Quote Originally Posted by Tangmo View Post
Suki Kim who was born and raised in Seoul and is fluent in English volunteered to teach English in Pyongyang at a school run by SK evangelical Christians. This is excerpted from her published memoir of the experience. Ms. Kim who lives in NYC wrote the novel, The Interpreter, although it's not the same story as the movie of the identical title.

This excerpt is from her account of assigning essays and topics in her English class to the 19 year old freshman sons of the NK elite at an all boys university of technology. I taught English in South Korea at an established middle school and at a completely new electronics high school that are government (public) schools under the Ministry of Education that hired a bunch of us from USA and Canada. The SK students we taught number one concern in their life was the threat of another North Korean invasion. Ms. Kim says in her memoir -- not presented in the excerpt below -- her impression was that the NK elite students seemed to be looking forward to one.


What I learned from teaching English in North Korea

Mar 18, 2015 / Suki Kim

Born and raised in Seoul, Suki Kim posed as an English teacher at an all-male university in Pyongyang run by evangelical Christians; she spent six months teaching the 19-year-old sons of North Korea’s ruling class. In this excerpt from her investigative memoir, she describes the experience.
Here I am, teaching a class at Pyongyang University of Science and Technology (PUST).

The PUST campus: the enclosed walkway connects all the buildings. The classroom building is on the left; a Pyongyang smokestack can be seen in the distance.

I also gave them four recent articles — from the Princeton Review, the New York Times, the Financial Times, and Harvard Magazine — that mentioned Mark Zuckerberg, Facebook and Twitter. None of the pieces evoked a response. Not even the sentence about Zuckerberg earning $100 billion from something he dreamed up in his college dorm seemed to interest them. It was possible that they viewed the reading as lies. Or perhaps the capitalist angle repelled them.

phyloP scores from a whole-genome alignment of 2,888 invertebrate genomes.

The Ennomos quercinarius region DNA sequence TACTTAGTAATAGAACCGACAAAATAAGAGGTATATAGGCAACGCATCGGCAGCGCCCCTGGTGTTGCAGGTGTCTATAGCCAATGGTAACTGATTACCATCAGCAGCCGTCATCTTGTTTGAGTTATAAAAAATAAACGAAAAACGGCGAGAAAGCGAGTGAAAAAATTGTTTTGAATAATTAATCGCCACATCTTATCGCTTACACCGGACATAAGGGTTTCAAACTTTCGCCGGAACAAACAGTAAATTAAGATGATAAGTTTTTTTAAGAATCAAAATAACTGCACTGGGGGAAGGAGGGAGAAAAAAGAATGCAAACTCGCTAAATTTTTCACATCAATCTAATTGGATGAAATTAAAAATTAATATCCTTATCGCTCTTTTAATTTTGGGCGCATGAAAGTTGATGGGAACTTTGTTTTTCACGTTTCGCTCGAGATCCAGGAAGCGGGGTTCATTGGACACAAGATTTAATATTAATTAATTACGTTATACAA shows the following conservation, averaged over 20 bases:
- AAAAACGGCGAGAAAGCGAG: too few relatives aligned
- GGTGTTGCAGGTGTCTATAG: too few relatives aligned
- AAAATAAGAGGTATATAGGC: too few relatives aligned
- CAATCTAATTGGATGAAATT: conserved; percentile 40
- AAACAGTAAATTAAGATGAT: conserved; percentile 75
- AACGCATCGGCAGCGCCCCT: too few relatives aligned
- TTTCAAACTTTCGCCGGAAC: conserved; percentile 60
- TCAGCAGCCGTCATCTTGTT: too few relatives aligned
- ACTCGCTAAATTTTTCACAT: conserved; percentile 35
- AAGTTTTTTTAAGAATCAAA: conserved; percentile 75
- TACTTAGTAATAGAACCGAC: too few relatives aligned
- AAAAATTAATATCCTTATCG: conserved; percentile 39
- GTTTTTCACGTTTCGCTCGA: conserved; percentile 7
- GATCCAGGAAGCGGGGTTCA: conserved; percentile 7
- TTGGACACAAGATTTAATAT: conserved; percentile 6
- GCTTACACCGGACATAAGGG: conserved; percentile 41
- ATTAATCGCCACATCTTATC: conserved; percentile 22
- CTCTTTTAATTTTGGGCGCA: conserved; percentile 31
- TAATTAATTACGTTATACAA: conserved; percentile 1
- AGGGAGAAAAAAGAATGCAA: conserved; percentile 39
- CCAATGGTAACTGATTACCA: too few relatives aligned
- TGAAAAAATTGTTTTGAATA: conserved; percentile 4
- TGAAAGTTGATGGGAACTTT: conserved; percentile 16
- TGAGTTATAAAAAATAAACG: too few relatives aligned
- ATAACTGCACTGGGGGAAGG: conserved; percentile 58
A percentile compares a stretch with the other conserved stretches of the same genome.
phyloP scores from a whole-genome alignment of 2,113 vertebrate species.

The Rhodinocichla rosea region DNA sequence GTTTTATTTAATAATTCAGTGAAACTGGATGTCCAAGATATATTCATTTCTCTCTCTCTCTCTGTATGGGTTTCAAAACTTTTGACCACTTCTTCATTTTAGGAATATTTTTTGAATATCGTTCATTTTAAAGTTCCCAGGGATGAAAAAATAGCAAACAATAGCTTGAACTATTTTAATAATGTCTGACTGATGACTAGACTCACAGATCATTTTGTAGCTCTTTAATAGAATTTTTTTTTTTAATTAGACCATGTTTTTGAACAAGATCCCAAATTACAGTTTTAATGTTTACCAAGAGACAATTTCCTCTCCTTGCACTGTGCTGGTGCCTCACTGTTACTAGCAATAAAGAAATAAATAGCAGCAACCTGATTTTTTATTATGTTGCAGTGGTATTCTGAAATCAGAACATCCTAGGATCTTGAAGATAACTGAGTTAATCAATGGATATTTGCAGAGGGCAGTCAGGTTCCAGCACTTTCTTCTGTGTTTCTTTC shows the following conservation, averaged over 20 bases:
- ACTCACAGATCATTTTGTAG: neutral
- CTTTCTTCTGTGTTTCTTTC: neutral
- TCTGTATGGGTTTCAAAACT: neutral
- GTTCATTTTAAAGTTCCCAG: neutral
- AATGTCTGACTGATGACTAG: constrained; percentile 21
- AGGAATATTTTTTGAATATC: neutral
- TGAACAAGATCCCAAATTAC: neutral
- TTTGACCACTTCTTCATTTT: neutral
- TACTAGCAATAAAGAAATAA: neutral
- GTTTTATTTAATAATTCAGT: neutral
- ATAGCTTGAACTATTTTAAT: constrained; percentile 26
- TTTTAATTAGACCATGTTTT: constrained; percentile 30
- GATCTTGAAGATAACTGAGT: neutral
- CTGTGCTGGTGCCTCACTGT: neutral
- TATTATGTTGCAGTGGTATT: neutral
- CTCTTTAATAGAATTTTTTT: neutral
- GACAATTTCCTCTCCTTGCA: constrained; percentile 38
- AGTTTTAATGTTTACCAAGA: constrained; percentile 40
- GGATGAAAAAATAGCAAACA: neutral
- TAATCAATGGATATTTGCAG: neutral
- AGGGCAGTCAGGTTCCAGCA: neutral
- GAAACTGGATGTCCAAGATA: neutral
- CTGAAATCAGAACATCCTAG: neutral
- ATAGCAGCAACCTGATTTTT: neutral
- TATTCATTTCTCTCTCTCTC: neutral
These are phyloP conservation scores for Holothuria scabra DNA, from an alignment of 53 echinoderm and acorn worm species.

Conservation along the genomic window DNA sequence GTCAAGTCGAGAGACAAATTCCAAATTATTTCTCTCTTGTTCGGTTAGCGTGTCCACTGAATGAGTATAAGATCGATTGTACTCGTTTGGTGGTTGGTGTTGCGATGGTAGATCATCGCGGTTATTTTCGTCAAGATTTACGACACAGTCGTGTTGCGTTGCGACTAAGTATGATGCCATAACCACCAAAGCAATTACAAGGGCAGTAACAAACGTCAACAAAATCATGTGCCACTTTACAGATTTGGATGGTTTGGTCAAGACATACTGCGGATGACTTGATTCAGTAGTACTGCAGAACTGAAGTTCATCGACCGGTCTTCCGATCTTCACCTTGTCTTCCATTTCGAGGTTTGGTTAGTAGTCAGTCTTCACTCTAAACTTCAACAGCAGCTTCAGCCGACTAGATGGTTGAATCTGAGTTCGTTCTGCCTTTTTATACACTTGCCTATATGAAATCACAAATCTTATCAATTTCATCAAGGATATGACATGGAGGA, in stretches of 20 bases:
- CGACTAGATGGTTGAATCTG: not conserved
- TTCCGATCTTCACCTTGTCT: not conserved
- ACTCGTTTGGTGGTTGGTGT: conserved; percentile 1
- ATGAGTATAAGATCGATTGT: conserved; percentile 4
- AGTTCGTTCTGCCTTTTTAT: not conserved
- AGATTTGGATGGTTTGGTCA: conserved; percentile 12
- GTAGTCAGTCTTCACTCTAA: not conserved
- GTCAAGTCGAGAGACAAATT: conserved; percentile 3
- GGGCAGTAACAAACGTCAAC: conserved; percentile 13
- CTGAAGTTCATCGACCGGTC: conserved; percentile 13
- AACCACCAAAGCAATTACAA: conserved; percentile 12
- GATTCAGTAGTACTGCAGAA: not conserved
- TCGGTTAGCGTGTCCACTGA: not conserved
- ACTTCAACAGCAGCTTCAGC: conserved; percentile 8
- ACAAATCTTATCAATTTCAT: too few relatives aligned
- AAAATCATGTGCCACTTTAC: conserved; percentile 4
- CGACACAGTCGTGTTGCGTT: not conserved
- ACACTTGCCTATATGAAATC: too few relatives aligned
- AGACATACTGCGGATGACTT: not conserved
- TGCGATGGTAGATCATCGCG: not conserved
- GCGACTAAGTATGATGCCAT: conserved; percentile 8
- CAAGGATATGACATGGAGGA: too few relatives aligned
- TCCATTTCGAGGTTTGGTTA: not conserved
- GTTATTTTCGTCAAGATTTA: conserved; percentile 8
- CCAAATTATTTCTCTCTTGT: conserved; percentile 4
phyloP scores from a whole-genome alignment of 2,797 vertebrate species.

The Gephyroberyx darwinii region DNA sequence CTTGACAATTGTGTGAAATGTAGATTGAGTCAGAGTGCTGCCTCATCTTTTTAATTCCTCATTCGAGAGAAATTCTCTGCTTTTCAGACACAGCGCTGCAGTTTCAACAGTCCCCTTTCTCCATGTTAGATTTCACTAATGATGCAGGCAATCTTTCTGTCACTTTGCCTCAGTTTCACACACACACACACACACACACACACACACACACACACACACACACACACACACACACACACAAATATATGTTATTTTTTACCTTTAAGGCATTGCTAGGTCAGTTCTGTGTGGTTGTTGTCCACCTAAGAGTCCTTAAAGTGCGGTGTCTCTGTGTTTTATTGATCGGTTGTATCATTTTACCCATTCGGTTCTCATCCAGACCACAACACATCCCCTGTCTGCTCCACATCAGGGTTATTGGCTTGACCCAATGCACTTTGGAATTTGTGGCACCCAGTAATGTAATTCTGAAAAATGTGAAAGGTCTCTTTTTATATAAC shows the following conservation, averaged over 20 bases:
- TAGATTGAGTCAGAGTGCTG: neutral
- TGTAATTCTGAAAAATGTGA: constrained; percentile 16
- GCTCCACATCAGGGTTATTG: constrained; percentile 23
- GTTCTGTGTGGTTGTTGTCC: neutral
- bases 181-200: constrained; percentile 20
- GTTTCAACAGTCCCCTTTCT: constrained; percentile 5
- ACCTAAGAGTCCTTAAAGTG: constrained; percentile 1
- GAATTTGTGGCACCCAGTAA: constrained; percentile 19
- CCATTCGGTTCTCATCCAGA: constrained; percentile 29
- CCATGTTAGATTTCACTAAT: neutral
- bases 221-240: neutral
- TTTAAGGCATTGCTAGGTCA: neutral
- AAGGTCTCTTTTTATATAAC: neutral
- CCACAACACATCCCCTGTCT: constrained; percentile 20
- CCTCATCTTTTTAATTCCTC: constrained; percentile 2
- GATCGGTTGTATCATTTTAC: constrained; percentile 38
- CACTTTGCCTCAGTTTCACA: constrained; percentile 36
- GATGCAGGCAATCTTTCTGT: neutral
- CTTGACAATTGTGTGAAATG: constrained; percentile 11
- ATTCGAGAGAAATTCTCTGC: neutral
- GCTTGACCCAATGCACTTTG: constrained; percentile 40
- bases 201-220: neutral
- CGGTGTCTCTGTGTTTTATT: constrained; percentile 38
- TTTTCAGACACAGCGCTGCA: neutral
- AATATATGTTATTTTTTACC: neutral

The next day, several students stopped by during office hours. They all wanted to change their essay topics. Curiously, the new topics they proposed all had to do with the ills of American society. One said he wanted to write about corporal punishment in American and Japanese middle schools. Another handed me a revised thesis: “Despite the harmful effect of nuclear weapons, some countries such as the United States keep developing nuclear weapons.” A third student wanted to write about the evils of allowing people to own guns so freely, in America.

A fourth student asked me which country produced the most computer hackers; he had been taught that it was America. A fifth wanted to change his topic to divorce. There was no divorce in the DPRK, but in America the rate was more than 50 percent, and divorce led to crime and mental illness, according to him. “So what happens when people are unhappy here after being married for a while?” I asked. The student looked at me blankly. Still another student wanted to write about how McDonald’s was horrible. The same student then asked me, “So what kind of food does McDonald’s make?”

To correct my students on each bit of misinformation was taxing and sometimes meant straying into dangerous territory. Another teacher said, “No way. Don’t touch that. If their book said it was true, you can’t tell them that it’s a lie.”


What I learned from teaching English in North Korea |

Tangmo Note: A prominent lie is that in NK and in China the schools continue to teach that in 1950 SK and USA invaded the peaceful and peace loving republic of North Korea to begin the Korean War. And that the Chinese finally stepped in to stop us cold.

PUST students on a snowy day after an exam; Kim Jong-il’s death would be announced just a few days later.
Have you a book to suggest?